level of service you and others want - those that do include the cost for
the service in the product & that is why asus (and others) produce high
quality products at *competitive* prices. You can always pay more next time.

Granted, there are times when some motherboards are a lot more difficult to
stabalise than others, but then that is a really big story.


"Robert Megee" <rmegee2@comcast.net> wrote in message
news:kai6u05srhc7u0tllbk044hc9f15tlpd7o@4ax.com...
> My system has a P4C800 deluxe mb. I'm running XP-pro with an 120gig
> hd and a GeForce 5700 128 agp card. I started out with 2 512mb sticks
> of DDR-400 (pc3200) Kingston memory. Shortly after I got this system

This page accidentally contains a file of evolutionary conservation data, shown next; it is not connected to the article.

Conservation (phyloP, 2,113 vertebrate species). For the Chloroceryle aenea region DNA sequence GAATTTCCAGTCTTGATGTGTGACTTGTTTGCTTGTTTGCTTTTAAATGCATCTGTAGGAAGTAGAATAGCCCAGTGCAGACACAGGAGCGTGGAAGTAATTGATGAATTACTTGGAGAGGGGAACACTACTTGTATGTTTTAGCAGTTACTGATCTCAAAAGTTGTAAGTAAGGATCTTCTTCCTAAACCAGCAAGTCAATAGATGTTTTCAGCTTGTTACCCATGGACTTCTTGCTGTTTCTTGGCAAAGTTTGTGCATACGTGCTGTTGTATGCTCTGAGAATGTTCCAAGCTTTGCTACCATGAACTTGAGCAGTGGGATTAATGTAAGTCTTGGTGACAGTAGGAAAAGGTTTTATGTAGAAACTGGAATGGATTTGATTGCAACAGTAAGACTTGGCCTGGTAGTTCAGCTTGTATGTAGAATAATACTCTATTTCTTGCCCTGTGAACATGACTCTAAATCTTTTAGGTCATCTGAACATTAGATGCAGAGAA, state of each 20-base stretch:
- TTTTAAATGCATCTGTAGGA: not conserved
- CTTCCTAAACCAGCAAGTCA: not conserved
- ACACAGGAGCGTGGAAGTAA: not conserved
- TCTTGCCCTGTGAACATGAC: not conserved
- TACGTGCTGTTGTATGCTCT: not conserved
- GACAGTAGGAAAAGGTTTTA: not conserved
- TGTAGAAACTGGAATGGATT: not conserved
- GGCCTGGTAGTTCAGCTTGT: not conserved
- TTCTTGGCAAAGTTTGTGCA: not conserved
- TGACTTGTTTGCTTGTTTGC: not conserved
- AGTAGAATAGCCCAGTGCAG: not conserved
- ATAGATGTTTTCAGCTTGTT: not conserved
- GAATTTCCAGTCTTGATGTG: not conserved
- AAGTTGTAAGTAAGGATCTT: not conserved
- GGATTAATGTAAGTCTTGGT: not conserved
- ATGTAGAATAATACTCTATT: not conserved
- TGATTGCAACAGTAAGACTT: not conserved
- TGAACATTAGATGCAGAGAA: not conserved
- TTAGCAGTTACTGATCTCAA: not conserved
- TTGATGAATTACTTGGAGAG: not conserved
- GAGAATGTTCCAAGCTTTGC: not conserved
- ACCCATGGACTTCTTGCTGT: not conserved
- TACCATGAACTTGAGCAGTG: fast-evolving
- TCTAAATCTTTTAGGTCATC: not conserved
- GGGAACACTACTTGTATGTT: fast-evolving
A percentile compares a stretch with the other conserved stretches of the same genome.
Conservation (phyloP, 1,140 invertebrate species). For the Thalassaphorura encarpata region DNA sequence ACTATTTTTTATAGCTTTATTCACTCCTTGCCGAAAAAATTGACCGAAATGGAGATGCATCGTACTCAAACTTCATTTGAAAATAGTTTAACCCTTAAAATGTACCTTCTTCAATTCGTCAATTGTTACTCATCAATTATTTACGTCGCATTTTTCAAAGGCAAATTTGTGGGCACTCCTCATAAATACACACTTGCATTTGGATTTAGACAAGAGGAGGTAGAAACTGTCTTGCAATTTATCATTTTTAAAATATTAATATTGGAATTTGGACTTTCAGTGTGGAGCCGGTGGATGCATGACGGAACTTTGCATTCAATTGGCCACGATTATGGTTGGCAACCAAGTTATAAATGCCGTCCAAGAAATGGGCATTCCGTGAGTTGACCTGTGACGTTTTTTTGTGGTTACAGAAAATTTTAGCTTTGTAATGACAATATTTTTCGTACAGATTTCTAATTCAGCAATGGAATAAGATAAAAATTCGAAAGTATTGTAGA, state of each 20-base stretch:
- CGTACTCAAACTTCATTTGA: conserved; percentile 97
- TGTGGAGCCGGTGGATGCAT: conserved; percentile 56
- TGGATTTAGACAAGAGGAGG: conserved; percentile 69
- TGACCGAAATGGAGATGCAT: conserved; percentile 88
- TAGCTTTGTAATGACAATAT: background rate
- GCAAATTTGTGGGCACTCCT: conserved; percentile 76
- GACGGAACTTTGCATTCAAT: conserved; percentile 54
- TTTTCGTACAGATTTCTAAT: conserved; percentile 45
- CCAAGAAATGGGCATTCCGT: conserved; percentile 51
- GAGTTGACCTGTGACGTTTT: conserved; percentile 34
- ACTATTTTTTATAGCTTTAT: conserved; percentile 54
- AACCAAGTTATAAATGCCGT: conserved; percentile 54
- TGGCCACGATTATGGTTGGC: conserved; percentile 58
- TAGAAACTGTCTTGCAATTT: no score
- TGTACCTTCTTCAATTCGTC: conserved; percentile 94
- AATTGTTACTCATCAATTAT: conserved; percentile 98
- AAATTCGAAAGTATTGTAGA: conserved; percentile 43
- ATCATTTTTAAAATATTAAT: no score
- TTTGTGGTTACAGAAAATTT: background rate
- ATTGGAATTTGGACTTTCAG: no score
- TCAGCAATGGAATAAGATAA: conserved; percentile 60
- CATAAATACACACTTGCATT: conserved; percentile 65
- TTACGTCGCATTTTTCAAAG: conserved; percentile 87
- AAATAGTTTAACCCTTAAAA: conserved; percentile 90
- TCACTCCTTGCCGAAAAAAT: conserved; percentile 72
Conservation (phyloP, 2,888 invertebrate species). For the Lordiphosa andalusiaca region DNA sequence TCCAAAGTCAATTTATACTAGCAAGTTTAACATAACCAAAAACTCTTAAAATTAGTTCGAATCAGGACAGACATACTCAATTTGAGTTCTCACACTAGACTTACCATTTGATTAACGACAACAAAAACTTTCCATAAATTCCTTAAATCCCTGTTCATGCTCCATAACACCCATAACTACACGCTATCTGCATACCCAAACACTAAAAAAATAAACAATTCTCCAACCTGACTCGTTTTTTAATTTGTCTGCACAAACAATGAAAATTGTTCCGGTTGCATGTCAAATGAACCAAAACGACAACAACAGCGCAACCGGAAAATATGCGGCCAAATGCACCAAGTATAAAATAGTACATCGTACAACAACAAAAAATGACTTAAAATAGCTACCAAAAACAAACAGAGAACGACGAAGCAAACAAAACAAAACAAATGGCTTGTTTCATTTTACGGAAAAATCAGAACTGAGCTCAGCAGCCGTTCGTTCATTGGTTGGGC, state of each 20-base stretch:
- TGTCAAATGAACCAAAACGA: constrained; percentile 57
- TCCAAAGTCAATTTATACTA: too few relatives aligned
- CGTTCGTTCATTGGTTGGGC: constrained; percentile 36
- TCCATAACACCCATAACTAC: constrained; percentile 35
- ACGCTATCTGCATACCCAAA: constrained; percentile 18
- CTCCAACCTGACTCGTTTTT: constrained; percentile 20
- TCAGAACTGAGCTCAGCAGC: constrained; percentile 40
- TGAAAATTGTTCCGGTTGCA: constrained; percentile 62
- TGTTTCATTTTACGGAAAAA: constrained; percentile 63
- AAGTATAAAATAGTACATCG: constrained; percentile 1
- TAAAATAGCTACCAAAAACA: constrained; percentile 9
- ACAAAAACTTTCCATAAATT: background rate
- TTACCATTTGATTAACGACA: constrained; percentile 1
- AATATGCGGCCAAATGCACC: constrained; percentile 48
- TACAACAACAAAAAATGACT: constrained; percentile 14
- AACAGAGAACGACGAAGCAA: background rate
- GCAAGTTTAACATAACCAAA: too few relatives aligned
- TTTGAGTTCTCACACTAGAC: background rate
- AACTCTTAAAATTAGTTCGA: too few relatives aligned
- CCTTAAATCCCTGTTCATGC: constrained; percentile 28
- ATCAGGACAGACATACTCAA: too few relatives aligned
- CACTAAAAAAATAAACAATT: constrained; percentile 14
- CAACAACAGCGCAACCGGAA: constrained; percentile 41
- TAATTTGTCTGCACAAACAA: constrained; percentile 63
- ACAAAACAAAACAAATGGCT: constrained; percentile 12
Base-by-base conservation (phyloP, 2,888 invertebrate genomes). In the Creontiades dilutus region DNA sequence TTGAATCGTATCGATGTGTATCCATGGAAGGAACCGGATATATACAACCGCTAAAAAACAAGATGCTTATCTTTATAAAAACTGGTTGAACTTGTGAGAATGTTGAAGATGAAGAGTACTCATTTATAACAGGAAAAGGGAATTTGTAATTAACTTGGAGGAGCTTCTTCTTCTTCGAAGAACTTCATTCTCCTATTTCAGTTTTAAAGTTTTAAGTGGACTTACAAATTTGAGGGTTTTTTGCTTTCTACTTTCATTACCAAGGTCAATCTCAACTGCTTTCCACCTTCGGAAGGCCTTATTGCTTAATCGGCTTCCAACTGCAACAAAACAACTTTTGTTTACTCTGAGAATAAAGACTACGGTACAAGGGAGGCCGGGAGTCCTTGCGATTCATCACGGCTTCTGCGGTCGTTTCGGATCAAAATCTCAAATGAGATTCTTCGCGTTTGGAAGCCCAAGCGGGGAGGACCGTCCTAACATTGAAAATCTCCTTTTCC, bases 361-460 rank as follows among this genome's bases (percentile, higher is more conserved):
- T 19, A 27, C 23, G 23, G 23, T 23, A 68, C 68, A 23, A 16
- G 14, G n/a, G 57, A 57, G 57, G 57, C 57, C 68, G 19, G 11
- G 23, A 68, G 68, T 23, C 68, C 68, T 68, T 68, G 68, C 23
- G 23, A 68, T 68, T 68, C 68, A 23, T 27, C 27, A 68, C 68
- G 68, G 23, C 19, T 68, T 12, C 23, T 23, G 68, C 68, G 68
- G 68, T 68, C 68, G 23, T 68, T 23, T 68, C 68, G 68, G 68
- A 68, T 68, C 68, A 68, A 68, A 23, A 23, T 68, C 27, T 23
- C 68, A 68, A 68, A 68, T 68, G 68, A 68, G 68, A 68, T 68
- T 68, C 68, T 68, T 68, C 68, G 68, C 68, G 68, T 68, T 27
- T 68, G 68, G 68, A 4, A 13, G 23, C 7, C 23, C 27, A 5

> up and running, I started having problems. Lock-ups, various crashes
> and such. Finally it crashed hard.
> Well, I started over. This time I couldn't finish the XP install.
> Each time at the end of formatting the drive, it would tell me that
> the drive was corrupt.
> Good enough, I tried a different hd. Same problem. And I was able to
> format and install the original hd on a different system. Conclusion,
> it wasn't the harddrive.
> A search of the internet hinted at a possible memory problem.
> Specifically the dual-channel mode. Well, I pulled one of the sticks
> and every thing worked properly. I've since tested this with a more
> powerful power supply, and I even sent the memory back to Kingston
> to have it tested. (oh, was able to test it myself with memtest and
> it ran for 48hours with no errors) I even tried a different video